- Author: Alison Collin
At this time of year it pays to check any cherry trees for infestations of black aphids, Myzus cerasi. These appear most usually on the tips of the terminal shoots, but also on the spurs and they tend to prefer sweet cherry varieties over the sour ones. Leaves will crinkle and curl over, and become sticky with aphid secretions which in turn encourage the development of sooty mold that in severe cases may render the fruit inedible.
These aphids are shiny black and about 1/8-inch long. They overwinter as eggs on the tree bark and emerge at bud break when they feed on tender shoots, injecting a toxin into the leaves which causes them to curl thus protecting the aphids' increasing numbers.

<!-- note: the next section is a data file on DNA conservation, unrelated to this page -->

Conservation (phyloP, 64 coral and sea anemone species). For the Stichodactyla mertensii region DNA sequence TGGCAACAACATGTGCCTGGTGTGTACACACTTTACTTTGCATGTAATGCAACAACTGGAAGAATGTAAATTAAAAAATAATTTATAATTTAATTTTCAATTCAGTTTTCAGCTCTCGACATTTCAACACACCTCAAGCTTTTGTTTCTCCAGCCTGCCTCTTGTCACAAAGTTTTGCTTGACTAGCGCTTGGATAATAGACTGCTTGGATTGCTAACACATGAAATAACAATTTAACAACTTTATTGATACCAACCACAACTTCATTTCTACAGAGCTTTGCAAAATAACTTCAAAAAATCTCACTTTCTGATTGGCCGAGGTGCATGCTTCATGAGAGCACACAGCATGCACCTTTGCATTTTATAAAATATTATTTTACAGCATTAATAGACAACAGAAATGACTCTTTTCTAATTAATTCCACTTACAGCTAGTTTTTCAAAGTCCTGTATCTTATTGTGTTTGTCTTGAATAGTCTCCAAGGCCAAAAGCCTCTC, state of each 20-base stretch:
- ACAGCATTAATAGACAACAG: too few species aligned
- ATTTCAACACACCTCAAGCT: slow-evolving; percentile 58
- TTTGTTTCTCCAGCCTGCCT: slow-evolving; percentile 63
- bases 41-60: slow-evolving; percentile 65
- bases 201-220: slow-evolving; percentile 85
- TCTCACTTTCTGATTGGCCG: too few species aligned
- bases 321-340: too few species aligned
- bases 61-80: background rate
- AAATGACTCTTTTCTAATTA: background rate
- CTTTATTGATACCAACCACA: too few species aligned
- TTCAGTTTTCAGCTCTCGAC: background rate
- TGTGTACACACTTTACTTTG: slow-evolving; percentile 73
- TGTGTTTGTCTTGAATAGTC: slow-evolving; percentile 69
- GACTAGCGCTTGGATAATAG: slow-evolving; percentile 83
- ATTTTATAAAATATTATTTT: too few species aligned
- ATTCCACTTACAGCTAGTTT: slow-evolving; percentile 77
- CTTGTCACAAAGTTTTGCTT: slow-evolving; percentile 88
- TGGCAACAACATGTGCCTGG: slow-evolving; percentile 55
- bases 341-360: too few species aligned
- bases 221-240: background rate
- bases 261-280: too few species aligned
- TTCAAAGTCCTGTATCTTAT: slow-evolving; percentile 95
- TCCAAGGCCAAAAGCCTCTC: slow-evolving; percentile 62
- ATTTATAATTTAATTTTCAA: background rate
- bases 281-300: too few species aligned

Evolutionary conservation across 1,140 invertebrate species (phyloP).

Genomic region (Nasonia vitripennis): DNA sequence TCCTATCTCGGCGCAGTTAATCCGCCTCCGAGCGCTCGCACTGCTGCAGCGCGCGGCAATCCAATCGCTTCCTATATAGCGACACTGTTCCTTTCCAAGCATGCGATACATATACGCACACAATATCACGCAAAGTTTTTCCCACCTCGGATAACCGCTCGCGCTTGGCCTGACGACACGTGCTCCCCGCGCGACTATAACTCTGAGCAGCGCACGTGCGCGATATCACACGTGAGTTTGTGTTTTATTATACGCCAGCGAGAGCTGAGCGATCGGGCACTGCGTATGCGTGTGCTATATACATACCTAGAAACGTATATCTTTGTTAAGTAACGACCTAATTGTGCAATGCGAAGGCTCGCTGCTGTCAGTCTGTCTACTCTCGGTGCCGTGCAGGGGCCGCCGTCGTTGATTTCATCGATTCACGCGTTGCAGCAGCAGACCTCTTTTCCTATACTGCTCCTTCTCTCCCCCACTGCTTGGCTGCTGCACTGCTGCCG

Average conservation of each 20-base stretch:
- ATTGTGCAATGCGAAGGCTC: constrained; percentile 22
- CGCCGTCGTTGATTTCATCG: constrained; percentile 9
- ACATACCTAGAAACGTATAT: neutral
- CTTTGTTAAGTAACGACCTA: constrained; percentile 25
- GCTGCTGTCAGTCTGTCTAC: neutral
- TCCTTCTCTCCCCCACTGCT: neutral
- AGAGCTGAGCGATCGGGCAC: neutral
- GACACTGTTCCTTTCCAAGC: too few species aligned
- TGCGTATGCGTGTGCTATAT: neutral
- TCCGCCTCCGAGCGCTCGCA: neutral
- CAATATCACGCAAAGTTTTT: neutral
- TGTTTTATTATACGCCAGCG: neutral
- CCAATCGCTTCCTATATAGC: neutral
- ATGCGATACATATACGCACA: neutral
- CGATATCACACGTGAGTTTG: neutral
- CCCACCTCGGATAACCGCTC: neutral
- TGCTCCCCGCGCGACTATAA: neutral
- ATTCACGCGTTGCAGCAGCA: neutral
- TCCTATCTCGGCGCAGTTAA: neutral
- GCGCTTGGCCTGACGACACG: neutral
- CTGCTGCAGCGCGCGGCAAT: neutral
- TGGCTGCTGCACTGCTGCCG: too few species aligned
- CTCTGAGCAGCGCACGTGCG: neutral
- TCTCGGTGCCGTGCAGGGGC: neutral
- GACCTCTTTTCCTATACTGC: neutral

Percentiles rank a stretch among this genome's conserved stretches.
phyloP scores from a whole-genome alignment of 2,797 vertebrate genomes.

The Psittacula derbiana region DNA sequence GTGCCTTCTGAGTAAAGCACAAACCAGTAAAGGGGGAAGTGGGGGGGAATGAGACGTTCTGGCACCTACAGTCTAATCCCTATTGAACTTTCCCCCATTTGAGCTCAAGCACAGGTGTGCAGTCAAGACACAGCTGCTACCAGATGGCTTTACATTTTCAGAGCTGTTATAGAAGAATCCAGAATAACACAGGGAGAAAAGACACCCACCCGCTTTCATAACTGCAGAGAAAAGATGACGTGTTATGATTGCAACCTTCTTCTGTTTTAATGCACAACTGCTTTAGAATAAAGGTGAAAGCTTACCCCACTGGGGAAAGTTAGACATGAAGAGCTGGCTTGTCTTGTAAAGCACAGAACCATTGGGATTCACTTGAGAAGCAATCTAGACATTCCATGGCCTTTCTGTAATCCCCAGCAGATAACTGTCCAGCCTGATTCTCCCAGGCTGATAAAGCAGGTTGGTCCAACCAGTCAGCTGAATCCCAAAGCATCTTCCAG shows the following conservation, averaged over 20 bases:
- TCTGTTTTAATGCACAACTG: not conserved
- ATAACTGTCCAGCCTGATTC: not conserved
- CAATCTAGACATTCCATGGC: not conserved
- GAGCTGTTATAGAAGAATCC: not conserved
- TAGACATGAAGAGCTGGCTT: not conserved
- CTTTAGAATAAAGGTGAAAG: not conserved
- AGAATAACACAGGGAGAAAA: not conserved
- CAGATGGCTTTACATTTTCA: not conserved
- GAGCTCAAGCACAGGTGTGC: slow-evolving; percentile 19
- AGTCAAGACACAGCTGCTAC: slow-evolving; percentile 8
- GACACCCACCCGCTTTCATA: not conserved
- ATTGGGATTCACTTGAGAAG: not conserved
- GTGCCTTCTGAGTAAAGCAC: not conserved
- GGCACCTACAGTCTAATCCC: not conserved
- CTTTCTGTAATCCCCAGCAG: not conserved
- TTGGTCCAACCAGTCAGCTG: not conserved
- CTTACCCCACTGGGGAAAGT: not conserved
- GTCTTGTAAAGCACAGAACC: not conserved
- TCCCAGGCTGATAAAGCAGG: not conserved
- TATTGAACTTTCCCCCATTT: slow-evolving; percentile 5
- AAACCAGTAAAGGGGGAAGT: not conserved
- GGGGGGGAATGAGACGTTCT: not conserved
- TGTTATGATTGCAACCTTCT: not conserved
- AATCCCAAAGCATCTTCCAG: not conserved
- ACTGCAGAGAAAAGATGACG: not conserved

UC IPM recommends using dormant oil sprays in late winter, and hosing off with jets of water any aphids that are obvious before the leaves curl. As with all aphid infestations keep an eye open for ants traveling up the tree trunk – a sure sign that they have found a good supply of honeydew. Natural predators such as hover flies, lady beetles, and lacewings should be encouraged, but once the leaves curl over, these insects appear not to be so prevalent. At that point water jets really are not effective, either.
On a young tree I have used a bucket of soapy water and bent the stems into it so that the affected regions are well submerged, but this is not possible on a large tree. Sometimes leaves are so infested that ones best option is to simply prune off the infected twigs, placing them directly into a plastic bag, and disposing of it.
Other cultural measures which may help are avoiding lush growth in the spring by not over-watering or using high nitrogen fertilizers. The base of the tree should be kept clear of weeds or other plants that may act as summer hosts.